The Tin Whistle

counterculture history and conspiracy theory

Whatever happened to experimental theater?

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In the 1960s, the idea of joining an experimental theater troupe was a noble concept pioneered by The Living Theater on the east coast and the San Francisco Mime Troupe out west.

I studied theater as an undergraduate but was mostly initially obsessed with Anton Chekhov. I had a theory most productions were badly directed and failed to appreciate Chekhov’s sense of humor, as well as his ability to poke fun at distinctly Russian personalities. Since American directors had little contact with those Russian personalities, Chevhov’s plays became drawn-out with long, pregnant pauses and bombastic emotions, instead of the light comedy the author had intended.

However, I did become fascinated with the saga of The Living Theater, and would soon learn about Jasper Grootveld and the Provo Movement in Amsterdam. Julian Beck and Judith Malina had drawn the audience into the play, and loved nothing better than ending a performance with the entire audience stripping naked and then maybe going out into the street to perform an ritualistic OM circle around the local draft board. But The Living Theater was quickly hounded out of the country and forced into exile in Italy. They were considered that dangerous. Grootveld, meanwhile, had a much different fate. Today, we know him as the founder of “the happenings,” and he’s considered a performance artist. But his performances were intended to provoke his audience into action, which is exactly what happened. Dressed as an African shaman, Grootveld threw a flaming hoop over a statue in Spui Square during certain special evenings. Marijuana is legal for adult use in The Netherlands as a result of these ceremonies, and that, my friends, is real magic in action.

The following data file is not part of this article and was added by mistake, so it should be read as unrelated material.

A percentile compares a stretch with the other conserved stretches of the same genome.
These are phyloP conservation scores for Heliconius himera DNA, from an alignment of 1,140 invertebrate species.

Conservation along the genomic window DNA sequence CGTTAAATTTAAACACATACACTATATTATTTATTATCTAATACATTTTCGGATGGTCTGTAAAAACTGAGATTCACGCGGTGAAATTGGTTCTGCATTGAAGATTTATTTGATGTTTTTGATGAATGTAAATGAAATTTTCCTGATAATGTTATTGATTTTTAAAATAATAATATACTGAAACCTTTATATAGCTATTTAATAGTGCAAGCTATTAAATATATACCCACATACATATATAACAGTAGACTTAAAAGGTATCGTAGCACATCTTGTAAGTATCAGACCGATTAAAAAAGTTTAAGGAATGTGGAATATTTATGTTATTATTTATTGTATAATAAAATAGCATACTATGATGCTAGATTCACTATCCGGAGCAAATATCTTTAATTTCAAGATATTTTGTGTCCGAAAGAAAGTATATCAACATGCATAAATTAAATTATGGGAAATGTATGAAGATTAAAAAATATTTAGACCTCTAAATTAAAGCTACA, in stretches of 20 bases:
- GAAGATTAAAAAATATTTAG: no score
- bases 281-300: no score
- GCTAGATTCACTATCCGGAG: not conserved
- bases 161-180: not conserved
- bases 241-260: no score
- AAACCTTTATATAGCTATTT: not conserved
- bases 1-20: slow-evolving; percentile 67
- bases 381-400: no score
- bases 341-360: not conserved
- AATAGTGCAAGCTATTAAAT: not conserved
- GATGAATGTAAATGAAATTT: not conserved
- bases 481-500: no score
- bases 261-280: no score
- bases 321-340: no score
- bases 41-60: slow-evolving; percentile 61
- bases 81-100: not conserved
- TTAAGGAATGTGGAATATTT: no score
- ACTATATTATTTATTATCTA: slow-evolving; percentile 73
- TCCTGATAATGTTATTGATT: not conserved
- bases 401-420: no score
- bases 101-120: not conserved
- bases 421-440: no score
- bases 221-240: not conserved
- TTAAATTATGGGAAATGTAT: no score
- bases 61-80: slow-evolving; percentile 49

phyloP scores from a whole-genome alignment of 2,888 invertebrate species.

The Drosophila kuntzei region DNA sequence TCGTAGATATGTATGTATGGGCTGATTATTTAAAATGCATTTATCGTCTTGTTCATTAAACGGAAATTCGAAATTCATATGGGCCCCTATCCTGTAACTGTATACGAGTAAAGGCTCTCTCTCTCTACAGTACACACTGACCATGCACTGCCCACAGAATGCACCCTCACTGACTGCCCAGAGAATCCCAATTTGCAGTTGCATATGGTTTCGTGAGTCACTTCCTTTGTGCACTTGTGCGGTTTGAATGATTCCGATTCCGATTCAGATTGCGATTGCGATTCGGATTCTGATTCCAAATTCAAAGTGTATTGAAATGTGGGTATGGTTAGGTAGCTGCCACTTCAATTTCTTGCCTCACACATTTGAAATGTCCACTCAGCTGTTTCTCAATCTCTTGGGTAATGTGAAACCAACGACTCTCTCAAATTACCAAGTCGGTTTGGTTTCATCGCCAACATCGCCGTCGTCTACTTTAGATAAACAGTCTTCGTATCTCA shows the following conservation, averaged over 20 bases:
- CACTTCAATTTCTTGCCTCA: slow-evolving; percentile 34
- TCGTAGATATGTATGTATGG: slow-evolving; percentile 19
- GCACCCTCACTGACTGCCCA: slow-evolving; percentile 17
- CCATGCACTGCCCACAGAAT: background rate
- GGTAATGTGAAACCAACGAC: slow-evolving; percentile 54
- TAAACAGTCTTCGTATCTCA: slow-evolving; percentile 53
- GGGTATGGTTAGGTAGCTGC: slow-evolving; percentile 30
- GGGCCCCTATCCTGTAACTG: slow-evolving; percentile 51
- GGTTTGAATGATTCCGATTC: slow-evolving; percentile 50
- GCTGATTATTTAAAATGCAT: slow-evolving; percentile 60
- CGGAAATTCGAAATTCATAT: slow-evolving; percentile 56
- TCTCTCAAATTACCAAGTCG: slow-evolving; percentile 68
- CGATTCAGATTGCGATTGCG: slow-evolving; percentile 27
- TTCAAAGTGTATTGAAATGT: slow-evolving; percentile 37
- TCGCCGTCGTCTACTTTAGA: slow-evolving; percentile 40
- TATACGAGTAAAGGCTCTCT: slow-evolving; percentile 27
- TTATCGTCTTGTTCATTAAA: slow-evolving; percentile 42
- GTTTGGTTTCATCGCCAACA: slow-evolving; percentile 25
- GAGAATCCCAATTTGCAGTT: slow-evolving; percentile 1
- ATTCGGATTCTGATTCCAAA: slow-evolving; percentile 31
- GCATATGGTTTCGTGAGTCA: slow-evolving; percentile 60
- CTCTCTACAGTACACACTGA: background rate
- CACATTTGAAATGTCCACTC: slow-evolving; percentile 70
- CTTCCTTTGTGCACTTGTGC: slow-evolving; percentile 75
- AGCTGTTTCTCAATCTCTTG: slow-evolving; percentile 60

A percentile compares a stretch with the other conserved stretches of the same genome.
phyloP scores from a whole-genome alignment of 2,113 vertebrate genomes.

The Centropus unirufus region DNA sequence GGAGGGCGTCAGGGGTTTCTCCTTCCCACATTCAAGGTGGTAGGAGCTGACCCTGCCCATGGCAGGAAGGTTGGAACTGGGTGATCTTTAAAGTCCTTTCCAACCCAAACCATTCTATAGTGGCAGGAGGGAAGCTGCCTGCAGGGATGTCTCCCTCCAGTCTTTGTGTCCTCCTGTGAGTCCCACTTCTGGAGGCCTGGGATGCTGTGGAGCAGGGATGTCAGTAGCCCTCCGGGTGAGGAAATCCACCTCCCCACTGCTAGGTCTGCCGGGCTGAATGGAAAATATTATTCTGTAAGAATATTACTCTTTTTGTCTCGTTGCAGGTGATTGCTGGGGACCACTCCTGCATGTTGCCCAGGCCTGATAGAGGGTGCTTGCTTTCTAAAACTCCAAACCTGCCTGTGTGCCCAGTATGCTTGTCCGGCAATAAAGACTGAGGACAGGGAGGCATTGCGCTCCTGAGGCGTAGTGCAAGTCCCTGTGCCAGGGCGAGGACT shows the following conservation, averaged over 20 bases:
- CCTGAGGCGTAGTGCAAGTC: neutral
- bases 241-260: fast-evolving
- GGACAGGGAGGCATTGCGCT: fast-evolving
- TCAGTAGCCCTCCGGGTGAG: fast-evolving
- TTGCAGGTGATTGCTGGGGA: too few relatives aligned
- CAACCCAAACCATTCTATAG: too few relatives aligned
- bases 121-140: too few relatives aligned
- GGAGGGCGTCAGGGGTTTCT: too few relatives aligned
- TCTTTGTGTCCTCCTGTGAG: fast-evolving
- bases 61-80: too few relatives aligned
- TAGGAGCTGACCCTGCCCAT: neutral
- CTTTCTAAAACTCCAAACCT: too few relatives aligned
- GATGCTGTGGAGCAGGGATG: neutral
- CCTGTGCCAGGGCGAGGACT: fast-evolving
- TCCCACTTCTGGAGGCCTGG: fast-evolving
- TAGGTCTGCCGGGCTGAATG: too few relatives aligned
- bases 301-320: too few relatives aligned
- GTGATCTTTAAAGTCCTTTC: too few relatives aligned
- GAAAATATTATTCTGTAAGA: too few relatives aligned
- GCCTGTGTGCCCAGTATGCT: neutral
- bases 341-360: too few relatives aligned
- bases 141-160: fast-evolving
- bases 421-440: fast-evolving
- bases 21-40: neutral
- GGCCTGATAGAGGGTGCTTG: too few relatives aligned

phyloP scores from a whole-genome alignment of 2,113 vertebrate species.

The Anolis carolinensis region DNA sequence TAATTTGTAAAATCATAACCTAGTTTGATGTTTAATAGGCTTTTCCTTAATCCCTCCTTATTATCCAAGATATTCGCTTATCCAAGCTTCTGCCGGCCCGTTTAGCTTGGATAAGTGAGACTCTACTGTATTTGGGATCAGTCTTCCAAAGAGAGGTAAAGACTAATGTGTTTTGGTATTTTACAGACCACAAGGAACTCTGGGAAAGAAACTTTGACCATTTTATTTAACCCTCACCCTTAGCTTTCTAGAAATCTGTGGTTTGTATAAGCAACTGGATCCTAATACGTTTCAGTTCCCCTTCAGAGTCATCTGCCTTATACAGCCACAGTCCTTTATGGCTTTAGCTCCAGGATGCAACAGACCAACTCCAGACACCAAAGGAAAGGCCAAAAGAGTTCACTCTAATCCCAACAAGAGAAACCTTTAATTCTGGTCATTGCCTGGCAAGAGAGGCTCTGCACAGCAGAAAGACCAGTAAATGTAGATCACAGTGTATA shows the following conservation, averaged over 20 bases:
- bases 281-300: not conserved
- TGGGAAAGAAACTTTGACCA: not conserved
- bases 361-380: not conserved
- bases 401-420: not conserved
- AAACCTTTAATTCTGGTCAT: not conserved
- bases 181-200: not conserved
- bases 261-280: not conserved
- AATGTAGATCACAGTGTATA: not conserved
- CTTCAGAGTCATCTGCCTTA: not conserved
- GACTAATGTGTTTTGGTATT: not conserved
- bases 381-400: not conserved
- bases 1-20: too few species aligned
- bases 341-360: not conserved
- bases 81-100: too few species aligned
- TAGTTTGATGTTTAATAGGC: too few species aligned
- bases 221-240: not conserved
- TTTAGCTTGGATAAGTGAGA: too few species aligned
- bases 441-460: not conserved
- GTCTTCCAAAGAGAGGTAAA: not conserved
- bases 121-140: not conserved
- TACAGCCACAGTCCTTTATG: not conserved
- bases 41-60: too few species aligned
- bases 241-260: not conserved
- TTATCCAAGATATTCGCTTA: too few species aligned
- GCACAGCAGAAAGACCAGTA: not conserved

Boy, did my mind get blown when I finally met up with Andre Gregory’s Manhattan Theater Project during their visit to the University of Illinois around 1972. Their version of Alice in Wonderland (see photo above) was the greatest adaptation of that novel ever achieved. The company also produced a version of Chekhov’s Seagull unlike any other production I’d ever experienced, and one that solidified my belief Chekhov was misinterpreted. Gregory is a Harvard grad, by the way, from the Adams House, once home to head jocks, but later a center of student activism. Gregory learned a lot from Jerzy Grotowski, who re-invented experimental theater through the use of extended improvisations combined with intense yoga and mudra exercises designed to open up all seven chakras to full power. Gregory and Grotowski were really in a class by themselves at the time, both masters of what I call Improvisational Ritual Theater.

Another part of this tradition that gets frequently ignored is Ken Kesey and the Merry Pranksters, who were pursuing very similar art at the time. The Acid Tests were a deeply spiritual endeavor, as well as an artistic statement and Kesey was a pioneer in performance art as well as master shaman and magician. The Pranksters, however, were surfing the fun vibe, while Grotowski, unfortunately, seemed completely humorless, which was probably his tragic flaw. I think you can understand the similarities and differences by just realizing one was based in Poland a few miles from Auschwitz, while the other was based out of Haight-Ashbury.

It’s strange how this tradition has largely disappeared from the planet. I keep the flame alive, however, when I get together with the Temple Dragon Crew. We manifest ceremony, ritual and improv energy for days, and frequently take that ball of energy to a big stage and show it off, like we did recently at the Munchie Cup in Aspen, Colorado, last August. We’ll be back next May.


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